The Lumia 1520 comes with a policarbonate unibody design, pretty familiar to the Lumia owners, which recalls the pillow-shaped Lumia 720, with rounded front and straight corners. It feels sturdy in the hand, with no creaks, and definitely looks built to last.
Measuring 162.8×85.4×8.7mm, one hand usability is almost impossible, so the 1520 clearly is not for everyone; it is aimed towards those who want a phablet or a mini-tablet with call capability, a large screen and a great office suite. The 209g weight is considerable, but it’s well-balanced in the hand.
The front is dominated by the Gorilla Glass-protected 6″ IPS ClearBlack display, with balanced colours and deep blacks (color temperature can be adjusted, though) – it’s fully enjoyable even under direct sunlight; the 1920x1080p definition makes it impossible for you to see any kind of pixelation and the side view is insanely wide.
Beneath the display the are the three classic Windows Phone backlit capacitive keys. On the right side we find the volume rocker, the power button and the camera shutter; on the left side two trays for the nanoSIM and the microSD expansion (finally found on a higher-end Lumia). On the back, a bump hosts the 20 megapixel sensor which comes with a dual LED flash and a couple of noise-reduction mics – the speaker grill is located further down.
Under the hood, the 1520 is powered by a Qualcomm Snapdragon 800 clocked at 2.2 GHz, an Adreno 330 GPU, 2 GB of RAM and 32GB of internal storage. Usual top-notch connectivity, with LTE, HSPA+, GSM, Wi-Fi dual band a/b/g/n/ac and NFC; Nokia was able to build-in the wireless charging and keep the thickness within 8.7mm.
The 1520 has a 20 megapixel sensor with 6 ZEISS lenses, OIS and Pureview. As you can see from my Flickr set, the results are great: digital noise is reduced in low-light situations and macros are just stunning. Nokia Camera has a numerous amount of settings and the built-in Smart features some nice enhancements; with the Refocus app you are even able to re-adjust the focus after taking a photo.
This phablet can take up to 1080p @ 30fps videos, the OIS does a great job there, but in low-lighting situations the sensor struggles a bit. The four Rich Recording microphones are worth mentioning, as they can take clear audio even in noisiest environments; you can tweak the low-pass filter as well.
Reception is good, as you may expect from a Nokia, but in gray areas it struggles to keep the 3G signal, although it’s quick to regain connectivity. The internal speaker is clear; it cracks at the loudest volume, but it seems to be only a mechanical behavior—lowering the volume a bit, the audio once again becomes crisp. The loudspeaker is unfortunately rear-mounted and it shares the same flaw of other such speakers — sound gets muffled on a soft surface. All in all it’s quite loud, though it lacks bass.
The 3400mAh battery is capable enough to last you through a day and a half of moderate-heavy usage. If you’re looking for a long-lasting device, this is the first Lumia you will not be disappointed with.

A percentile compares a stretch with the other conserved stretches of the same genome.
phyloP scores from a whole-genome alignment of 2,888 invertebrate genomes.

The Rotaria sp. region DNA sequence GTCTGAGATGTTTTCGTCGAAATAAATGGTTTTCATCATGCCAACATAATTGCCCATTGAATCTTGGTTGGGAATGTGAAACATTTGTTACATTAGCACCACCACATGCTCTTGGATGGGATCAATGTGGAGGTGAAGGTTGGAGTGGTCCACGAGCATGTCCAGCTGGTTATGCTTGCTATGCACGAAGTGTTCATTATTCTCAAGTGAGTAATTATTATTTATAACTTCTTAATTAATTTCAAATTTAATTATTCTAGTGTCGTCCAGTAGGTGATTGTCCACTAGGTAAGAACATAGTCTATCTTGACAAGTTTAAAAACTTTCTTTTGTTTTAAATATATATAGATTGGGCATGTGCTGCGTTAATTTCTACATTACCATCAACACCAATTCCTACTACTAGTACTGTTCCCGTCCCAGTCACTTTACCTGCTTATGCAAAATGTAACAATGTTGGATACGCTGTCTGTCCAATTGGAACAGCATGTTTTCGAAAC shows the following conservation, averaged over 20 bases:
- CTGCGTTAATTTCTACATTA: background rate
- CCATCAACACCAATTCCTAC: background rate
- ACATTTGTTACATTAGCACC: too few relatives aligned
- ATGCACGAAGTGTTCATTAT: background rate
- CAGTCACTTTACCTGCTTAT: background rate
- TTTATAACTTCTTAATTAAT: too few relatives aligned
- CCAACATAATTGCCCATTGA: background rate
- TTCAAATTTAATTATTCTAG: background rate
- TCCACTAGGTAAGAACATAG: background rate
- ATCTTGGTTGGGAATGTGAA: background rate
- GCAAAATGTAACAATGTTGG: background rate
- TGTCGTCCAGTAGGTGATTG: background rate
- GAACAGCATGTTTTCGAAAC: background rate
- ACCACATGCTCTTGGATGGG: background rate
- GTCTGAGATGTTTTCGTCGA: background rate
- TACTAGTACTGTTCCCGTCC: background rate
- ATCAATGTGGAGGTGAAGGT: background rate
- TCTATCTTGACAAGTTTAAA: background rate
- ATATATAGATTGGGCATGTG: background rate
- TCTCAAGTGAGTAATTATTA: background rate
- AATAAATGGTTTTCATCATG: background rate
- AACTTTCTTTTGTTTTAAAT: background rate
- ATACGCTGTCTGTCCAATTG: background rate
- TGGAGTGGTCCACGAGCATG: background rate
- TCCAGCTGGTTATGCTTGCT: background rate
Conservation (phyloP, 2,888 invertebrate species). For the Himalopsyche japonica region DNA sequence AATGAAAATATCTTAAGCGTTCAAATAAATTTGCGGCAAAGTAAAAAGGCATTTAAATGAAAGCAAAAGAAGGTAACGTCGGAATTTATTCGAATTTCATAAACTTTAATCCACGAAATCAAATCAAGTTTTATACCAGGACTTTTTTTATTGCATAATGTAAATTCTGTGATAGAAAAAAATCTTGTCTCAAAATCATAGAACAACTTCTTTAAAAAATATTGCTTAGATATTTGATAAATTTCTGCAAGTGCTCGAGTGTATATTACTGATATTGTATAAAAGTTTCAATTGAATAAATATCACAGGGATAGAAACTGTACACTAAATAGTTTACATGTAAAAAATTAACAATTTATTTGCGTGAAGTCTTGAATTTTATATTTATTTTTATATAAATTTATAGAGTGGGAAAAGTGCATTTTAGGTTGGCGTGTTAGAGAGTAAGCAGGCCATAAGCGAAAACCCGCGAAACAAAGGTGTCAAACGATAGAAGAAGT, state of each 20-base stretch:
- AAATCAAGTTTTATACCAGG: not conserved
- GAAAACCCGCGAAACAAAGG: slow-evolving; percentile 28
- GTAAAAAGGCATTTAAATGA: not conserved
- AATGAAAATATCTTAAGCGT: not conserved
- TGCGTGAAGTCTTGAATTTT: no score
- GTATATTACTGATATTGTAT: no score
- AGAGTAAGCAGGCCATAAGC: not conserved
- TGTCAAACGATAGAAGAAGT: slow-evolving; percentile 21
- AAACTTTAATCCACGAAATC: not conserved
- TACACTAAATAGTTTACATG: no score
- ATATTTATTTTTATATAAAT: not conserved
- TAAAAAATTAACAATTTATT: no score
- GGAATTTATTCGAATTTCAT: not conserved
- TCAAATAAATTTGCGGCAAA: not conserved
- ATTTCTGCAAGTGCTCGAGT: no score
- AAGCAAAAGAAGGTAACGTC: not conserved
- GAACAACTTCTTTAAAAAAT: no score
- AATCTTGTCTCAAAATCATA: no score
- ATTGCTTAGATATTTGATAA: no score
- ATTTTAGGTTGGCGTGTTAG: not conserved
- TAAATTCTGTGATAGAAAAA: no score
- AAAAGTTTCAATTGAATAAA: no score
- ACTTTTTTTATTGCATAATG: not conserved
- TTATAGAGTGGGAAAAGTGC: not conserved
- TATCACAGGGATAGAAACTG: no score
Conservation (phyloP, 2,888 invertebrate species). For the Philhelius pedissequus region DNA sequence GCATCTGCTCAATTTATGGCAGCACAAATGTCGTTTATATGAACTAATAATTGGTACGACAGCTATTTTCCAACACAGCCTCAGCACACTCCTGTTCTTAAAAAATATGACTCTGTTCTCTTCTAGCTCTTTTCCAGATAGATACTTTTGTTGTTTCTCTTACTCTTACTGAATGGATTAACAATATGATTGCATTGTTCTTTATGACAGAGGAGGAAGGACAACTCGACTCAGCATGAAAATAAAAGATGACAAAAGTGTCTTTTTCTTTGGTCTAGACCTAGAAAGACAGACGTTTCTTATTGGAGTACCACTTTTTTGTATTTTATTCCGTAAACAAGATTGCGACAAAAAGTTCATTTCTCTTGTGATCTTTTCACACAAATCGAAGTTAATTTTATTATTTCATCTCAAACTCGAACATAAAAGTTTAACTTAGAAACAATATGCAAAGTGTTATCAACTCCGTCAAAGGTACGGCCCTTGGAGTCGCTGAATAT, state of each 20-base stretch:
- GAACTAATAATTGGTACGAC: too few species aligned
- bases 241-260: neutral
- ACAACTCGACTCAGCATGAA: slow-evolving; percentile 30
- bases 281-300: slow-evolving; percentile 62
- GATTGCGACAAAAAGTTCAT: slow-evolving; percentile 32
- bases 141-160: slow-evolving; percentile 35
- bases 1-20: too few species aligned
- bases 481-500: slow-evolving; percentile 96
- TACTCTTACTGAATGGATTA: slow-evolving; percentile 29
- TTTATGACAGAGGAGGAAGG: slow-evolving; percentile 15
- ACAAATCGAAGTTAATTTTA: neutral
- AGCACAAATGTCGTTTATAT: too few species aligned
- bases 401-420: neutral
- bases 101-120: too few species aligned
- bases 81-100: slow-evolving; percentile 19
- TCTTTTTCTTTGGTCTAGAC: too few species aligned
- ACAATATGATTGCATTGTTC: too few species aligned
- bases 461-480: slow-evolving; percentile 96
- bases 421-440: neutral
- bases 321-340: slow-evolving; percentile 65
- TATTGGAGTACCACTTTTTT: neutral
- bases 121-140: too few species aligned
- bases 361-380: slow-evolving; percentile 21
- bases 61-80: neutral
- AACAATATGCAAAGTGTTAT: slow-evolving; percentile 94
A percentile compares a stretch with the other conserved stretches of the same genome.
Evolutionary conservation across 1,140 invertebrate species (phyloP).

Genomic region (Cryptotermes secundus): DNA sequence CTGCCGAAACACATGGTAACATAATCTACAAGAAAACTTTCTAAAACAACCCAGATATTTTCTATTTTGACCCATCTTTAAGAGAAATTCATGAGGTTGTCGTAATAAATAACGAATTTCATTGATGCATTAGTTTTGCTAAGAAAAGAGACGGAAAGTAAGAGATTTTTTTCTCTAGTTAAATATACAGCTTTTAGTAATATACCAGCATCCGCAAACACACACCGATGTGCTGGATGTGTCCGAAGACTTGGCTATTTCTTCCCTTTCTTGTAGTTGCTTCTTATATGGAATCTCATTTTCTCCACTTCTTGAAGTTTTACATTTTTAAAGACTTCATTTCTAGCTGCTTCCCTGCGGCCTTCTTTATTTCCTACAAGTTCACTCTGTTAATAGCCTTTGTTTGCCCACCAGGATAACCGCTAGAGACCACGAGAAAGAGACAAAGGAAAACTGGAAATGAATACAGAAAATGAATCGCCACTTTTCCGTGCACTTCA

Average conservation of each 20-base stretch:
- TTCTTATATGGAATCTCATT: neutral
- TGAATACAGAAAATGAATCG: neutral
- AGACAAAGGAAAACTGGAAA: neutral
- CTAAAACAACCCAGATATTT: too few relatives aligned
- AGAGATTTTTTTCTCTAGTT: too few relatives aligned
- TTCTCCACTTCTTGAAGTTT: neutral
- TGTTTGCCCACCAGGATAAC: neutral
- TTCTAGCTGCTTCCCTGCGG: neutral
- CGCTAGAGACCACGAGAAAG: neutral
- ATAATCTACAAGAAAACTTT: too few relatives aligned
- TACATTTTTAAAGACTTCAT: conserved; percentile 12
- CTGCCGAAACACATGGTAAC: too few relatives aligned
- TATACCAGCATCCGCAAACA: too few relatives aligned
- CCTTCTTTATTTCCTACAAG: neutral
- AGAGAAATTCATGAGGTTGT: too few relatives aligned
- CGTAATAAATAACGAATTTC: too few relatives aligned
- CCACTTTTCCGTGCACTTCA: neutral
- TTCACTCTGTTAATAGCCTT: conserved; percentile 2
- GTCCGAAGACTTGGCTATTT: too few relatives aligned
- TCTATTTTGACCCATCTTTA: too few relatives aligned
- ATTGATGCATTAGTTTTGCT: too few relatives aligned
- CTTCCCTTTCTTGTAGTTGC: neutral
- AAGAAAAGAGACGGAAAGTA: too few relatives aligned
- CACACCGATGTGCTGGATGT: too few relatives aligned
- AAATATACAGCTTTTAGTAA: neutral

We all know that Windows Phones do not require high specs to run smoothly, so on this kind of hardware it is sleeker than it has ever been before; apps load in no time and even power-demanding games (such as Asphalt 8 or Fifa 2014) do not show any hesitation. Browsing the web on this huge screen is a pleasure and its definition makes even the smallest fonts look incredibly sharp. The additional row of tiles on the home screen makes sense, with all of your notifications available at a glance.
Regrettably, though, this is one of the few areas in which the OS takes advantage of its large screen; OK, we can see a couple of extra rows of emails, messages and contacts, but the keyboard does not look optimized for a display this large, taking up almost half of the screen, with no options for split-screen (which would have made sense here) or split-view on emails (on an otherwise excellent client).
Speaking of Nokia apps, we have the usual behemoth amount from the Finnish (until the end of April) manufacturer; we find OS customizations, such as the Glance screen, DTS drivers and equalizer and the HERE suite which is the best navigation solution out there — using off-line Drive+ or checking the next bus arrival with Transit is satisfying, even thanks to the fast-fixing GPS/GLONASS antenna.
Along with the well-known Nokia imaging apps, a special mention also goes to MixRadio; with free of charge off-line playlists and an accurate engine, it is more than a simply alternative to Spotify for the WP platform.
The 1520 is, as I said, not for everyone, but if you can live with (or, better yet, if you are looking for) a 6-incher in your pocket (or in your jacket, your bag….) then this is one of the best choices out there, and with the integrated Office apps it is a productivity powerhouse. Finally, the hardware internals could challenge even those of Android flagships.
A smaller-sized phone with all these goodies would make for one of the most interesting innovations of 2014 — will Nokia’s forthcoming phone be able to accomplish this?